The article describes the issue in more detail, but here's a summary:
Let's say you are the maintainer for an open source software project, which I'll make up. Let's call it the Wibbler Framework.Pretty realistic scenario, right?
Maybe this is a website builder. Developers can use Wibbler to create awesome, dynamic websites really easily. Wibbler is based around different modules that you can load on your website to do different things.
One day, you get a great idea for a new chart display component. So you spend the weekend writing a module that provides a super simple way for websites to display data in different formats.
You think the new module is pretty cool, so you give it a name: ChartZen.
But the problem is this: you've added an extra "brand" to your project. When new users find your project, they are confused. Is it Wibbler, or is it ChartZen? How does ChartZen connect to Wibbler? Do I need to get Wibbler if I just want to use ChartZen? Do I need to run two different servers, one to run Wibbler and another for ChartZen?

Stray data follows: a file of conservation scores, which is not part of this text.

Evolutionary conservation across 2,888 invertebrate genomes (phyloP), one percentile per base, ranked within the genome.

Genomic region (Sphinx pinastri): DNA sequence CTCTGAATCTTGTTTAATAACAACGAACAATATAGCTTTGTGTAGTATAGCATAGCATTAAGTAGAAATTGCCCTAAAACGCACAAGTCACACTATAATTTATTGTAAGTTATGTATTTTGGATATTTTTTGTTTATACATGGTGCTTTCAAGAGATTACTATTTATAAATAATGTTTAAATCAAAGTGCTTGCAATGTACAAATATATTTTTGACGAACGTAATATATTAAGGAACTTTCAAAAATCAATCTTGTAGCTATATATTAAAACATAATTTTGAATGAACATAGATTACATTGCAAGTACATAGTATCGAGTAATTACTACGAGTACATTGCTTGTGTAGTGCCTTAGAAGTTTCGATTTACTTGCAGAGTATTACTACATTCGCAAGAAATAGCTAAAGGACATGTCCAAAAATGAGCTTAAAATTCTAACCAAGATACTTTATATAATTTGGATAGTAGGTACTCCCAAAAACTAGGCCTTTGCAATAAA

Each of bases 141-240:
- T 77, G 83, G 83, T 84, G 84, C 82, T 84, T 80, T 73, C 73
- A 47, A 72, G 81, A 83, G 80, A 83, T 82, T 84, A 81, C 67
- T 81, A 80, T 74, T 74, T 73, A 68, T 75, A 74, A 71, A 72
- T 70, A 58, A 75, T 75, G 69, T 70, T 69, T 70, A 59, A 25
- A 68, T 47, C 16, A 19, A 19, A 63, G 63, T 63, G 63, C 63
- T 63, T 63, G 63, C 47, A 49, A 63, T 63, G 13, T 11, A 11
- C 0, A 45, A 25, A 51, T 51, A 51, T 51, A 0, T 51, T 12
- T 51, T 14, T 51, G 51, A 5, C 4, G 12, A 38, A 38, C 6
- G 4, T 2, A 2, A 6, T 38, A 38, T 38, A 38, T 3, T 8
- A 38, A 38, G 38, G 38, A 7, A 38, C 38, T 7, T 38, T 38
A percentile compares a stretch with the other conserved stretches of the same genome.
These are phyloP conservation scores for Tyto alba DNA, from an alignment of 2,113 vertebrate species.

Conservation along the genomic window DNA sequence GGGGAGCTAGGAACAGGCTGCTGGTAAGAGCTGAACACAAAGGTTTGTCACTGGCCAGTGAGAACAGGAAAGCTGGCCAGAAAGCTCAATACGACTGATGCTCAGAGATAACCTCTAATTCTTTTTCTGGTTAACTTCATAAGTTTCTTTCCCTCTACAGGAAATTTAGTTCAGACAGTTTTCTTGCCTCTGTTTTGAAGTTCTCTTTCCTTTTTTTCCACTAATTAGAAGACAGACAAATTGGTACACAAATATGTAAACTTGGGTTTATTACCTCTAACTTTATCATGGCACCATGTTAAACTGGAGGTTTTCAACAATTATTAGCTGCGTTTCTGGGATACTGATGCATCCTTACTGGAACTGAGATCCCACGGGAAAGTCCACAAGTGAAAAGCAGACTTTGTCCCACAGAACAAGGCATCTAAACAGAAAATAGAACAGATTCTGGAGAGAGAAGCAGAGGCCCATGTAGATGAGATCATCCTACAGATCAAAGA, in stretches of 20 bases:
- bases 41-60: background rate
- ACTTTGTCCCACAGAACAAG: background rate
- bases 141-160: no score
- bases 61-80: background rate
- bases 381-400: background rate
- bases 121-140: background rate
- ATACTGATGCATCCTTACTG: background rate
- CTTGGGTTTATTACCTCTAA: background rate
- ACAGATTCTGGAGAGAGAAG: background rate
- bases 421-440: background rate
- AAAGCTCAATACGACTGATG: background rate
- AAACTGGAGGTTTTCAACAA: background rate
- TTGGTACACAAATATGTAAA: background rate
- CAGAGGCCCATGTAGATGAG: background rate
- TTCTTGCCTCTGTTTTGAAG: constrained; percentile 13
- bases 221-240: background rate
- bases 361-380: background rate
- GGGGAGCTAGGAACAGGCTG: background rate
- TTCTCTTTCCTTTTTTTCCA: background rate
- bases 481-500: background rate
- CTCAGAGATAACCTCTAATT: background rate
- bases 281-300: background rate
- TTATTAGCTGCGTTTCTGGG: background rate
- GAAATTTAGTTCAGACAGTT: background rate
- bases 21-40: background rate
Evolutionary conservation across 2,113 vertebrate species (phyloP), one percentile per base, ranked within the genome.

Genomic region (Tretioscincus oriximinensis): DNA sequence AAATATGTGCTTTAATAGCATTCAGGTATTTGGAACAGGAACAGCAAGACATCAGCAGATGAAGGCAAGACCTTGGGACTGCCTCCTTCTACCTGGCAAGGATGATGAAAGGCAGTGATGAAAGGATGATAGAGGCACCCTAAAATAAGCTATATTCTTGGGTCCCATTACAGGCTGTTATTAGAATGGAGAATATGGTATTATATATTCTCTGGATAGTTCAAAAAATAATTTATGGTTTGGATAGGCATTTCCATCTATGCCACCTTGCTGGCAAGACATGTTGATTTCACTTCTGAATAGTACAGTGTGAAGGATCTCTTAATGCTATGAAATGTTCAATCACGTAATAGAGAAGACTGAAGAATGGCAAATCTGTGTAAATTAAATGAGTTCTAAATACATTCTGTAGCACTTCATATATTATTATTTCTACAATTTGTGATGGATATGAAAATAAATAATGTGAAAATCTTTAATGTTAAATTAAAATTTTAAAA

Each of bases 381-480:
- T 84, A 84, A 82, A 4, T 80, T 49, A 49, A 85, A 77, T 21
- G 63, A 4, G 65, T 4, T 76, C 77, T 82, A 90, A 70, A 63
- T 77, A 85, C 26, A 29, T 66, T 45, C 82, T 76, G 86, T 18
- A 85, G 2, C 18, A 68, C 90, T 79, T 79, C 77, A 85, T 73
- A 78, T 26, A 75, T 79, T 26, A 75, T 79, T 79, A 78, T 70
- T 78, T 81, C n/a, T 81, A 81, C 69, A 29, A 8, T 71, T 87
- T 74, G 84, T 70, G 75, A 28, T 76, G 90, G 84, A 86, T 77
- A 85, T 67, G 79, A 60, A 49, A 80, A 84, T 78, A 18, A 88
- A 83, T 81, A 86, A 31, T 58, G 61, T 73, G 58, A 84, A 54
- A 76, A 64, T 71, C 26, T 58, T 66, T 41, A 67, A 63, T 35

By adding the second name, you've confused the original project.
It gets worse if you continue to add new "branding" to every new module. If you continue to add new names for every new module, you end you with a confusing forest of competing "brands": Wibbler, ChartZen, AwesomeEdit, FontForce, FormsNirvana, DBConnSupreme, and Pagepaint.
It's better to just name each component after the main Wibbler project. Keep the Wibbler brand intact. ChartZen becomes "Wibbler Charts," which is easier to remember anyway. And it's immediately clear what "Wibbler Charts" does: it's a component for Wibbler that makes charts. Similarly, you also have "Wibbler Editor," "Wibbler Font Picker," "Wibbler Forms," "Wibbler Database Connector," and "Wibbler Page Designer."
How do you manage your open source software project's "brand"? Do you have different names for different components? Or do you maintain one core "brand" that everything connects to?